Figure 5.1 shows the key elements of the Link layer and outlines the major focal points of this section.
When requested by the Transport layer to transmit a frame, the Link layer provides the following services:
1. Negotiates with its peer Link layer to transmit a frame; resolves arbitration conflicts if both host and device request transmission
2. Inserts a frame envelope around Transport layer data (i.e., SOF, CRC, EOF, etc.) 3. Receives data in the form of DWORDs from the Transport layer 4. Calculates CRC on Transport layer data 5. Transmits frames 6. Provides frame flow control in response to requests from the FIFO or the peer Link layer 7. Receives frame receipt acknowledgment from the peer Link layer 8. Reports good transmission or Link/Physical layer errors to the Transport layer 9. Performs 8b10b encoding 10. Scrambles (transforms) control and data DWORDs in such a way as to distribute the potential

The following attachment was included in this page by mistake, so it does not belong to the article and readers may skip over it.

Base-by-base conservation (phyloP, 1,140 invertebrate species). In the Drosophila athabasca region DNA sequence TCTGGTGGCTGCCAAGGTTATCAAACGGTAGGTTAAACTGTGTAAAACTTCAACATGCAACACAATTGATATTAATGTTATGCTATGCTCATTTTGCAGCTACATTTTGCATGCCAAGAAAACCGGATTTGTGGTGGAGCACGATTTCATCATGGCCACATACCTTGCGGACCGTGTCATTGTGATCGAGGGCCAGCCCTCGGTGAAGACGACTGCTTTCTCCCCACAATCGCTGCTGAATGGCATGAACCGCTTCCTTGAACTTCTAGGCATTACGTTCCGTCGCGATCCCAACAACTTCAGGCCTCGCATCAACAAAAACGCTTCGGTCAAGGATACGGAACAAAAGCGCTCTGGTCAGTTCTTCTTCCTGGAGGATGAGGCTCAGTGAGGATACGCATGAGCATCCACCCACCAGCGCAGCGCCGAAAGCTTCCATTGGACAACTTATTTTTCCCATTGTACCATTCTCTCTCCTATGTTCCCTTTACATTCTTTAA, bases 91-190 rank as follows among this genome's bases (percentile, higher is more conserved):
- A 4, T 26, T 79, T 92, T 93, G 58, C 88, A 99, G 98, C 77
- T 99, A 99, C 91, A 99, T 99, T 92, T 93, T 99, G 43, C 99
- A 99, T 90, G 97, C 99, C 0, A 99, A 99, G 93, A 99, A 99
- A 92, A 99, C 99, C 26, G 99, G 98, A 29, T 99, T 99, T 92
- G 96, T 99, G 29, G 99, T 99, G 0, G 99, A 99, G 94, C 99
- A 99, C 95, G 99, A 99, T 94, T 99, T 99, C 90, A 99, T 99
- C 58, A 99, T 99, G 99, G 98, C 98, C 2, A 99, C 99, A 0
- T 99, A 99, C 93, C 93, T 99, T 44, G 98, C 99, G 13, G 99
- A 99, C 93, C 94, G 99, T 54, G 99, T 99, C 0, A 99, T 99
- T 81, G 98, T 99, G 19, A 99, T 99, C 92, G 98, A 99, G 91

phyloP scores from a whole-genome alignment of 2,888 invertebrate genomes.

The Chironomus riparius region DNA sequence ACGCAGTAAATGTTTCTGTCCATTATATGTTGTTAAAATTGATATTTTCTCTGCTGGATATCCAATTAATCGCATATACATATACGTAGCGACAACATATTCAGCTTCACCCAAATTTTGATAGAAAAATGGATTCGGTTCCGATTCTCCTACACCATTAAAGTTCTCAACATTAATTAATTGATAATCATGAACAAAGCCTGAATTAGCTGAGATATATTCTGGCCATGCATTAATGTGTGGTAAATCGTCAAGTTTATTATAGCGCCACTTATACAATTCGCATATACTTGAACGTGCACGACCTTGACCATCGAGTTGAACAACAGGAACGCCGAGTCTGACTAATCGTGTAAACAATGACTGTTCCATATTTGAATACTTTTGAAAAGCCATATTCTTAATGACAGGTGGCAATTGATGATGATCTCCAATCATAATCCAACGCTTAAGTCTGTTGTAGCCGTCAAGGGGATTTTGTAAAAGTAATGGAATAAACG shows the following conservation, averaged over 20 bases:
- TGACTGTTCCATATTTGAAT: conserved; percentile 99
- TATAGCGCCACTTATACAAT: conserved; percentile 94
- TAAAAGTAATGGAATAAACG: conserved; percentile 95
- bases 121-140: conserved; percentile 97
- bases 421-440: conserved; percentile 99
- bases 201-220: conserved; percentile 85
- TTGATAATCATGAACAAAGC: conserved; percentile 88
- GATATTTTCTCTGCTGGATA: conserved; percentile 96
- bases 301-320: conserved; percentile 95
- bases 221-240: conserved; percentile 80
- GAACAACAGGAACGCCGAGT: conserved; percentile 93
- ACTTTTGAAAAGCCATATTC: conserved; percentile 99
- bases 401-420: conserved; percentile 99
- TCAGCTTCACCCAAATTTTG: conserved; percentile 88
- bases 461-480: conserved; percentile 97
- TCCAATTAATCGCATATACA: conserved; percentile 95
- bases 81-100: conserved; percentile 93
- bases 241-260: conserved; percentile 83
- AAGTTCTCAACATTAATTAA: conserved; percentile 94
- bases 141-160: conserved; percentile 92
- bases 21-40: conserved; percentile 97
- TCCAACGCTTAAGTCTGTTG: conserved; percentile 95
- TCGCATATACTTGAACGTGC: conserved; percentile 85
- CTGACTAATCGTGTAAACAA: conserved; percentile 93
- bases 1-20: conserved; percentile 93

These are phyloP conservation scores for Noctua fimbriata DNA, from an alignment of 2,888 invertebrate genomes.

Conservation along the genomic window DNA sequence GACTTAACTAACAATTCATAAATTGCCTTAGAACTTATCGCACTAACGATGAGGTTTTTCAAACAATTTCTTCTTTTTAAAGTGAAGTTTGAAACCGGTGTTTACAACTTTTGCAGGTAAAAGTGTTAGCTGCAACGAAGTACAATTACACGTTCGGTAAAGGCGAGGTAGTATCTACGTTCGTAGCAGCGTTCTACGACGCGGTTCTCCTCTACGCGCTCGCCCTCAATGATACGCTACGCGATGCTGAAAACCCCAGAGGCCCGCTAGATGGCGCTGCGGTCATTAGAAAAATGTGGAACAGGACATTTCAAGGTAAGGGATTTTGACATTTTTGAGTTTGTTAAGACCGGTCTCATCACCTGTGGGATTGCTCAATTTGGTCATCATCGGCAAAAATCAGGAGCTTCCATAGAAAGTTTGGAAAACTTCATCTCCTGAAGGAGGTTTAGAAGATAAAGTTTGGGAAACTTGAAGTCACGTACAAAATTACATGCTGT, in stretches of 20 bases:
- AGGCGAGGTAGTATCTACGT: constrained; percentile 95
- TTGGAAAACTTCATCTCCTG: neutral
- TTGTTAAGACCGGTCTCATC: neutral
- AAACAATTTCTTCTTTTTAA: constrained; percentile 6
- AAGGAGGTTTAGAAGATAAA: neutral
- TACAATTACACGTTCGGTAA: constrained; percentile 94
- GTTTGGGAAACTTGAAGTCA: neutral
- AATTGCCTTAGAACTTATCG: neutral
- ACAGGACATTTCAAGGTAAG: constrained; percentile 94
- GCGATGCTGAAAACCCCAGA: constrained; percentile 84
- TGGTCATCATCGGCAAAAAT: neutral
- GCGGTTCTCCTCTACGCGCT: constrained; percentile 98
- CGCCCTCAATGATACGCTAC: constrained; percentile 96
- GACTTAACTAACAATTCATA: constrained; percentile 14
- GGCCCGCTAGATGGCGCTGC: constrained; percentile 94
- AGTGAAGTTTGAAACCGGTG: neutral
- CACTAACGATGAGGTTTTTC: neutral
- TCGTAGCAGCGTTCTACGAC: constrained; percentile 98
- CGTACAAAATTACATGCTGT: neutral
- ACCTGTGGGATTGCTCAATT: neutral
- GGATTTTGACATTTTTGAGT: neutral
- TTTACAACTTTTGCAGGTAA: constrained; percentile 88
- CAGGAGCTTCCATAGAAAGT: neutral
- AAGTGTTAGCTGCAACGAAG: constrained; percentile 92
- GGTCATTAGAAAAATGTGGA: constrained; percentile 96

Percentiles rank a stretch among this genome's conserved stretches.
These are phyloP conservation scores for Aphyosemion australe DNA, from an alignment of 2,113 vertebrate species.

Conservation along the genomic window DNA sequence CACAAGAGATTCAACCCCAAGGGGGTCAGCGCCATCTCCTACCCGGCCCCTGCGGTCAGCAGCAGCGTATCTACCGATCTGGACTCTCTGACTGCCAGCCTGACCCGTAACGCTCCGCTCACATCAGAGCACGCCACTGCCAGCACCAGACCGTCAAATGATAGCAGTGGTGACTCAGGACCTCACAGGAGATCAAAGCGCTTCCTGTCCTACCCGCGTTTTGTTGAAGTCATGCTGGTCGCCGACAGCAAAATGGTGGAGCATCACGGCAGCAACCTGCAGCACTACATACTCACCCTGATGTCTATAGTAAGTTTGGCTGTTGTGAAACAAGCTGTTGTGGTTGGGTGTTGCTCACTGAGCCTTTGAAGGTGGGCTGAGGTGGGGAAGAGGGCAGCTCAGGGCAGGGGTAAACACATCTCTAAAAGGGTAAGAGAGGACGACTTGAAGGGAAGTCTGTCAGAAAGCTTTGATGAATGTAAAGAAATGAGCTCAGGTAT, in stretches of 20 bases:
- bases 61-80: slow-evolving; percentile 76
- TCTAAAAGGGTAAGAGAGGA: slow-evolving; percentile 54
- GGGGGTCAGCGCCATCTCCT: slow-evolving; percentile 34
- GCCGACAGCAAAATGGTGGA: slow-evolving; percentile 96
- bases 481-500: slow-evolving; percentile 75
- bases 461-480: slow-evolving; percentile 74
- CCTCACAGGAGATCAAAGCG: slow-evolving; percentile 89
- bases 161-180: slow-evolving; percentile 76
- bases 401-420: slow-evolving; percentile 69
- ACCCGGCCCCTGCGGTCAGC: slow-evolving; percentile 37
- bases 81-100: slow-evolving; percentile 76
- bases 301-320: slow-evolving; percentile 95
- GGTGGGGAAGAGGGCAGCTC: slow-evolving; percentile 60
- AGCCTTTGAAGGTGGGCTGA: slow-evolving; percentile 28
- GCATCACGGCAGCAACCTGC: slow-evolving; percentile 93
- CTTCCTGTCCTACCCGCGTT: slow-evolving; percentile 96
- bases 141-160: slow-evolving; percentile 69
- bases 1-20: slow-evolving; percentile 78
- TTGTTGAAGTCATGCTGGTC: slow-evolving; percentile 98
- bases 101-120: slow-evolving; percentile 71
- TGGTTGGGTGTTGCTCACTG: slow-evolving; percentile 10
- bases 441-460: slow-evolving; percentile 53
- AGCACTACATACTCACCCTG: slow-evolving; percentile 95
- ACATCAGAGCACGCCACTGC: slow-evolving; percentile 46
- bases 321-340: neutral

EMI emissions over a broader range
When data is received from the Physical layer, the Link layer provides the following services:
1. Acknowledges to the peer Link layer readiness to receive a frame 2. Receives data in the form of encoded characters from the Physical layer 3. Decodes the encoded 8b10b character stream into aligned DWORDs of data 4. Removes the envelope around frames (i.e., SOF, CRC, EOF) 5. Calculates CRC on the received DWORDs 6. Provides frame flow control in response to requests from the FIFO or the peer Link layer 7. Compares the calculated CRC to the received CRC 8. Reports good reception or Link/Physical layer errors to the Transport layer and the peer Link
layer 9. Descrambles (untransforms) the control and data DWORDs received from a peer Link layer
The information on the serial line is a sequence of 8b10b encoded characters. The smallest unit of communication is known as a DWORD (see Chapter 2, Table 2.20-SATA Character Format). The contents of each DWORD provide link level control information to transfer information between hosts and devices.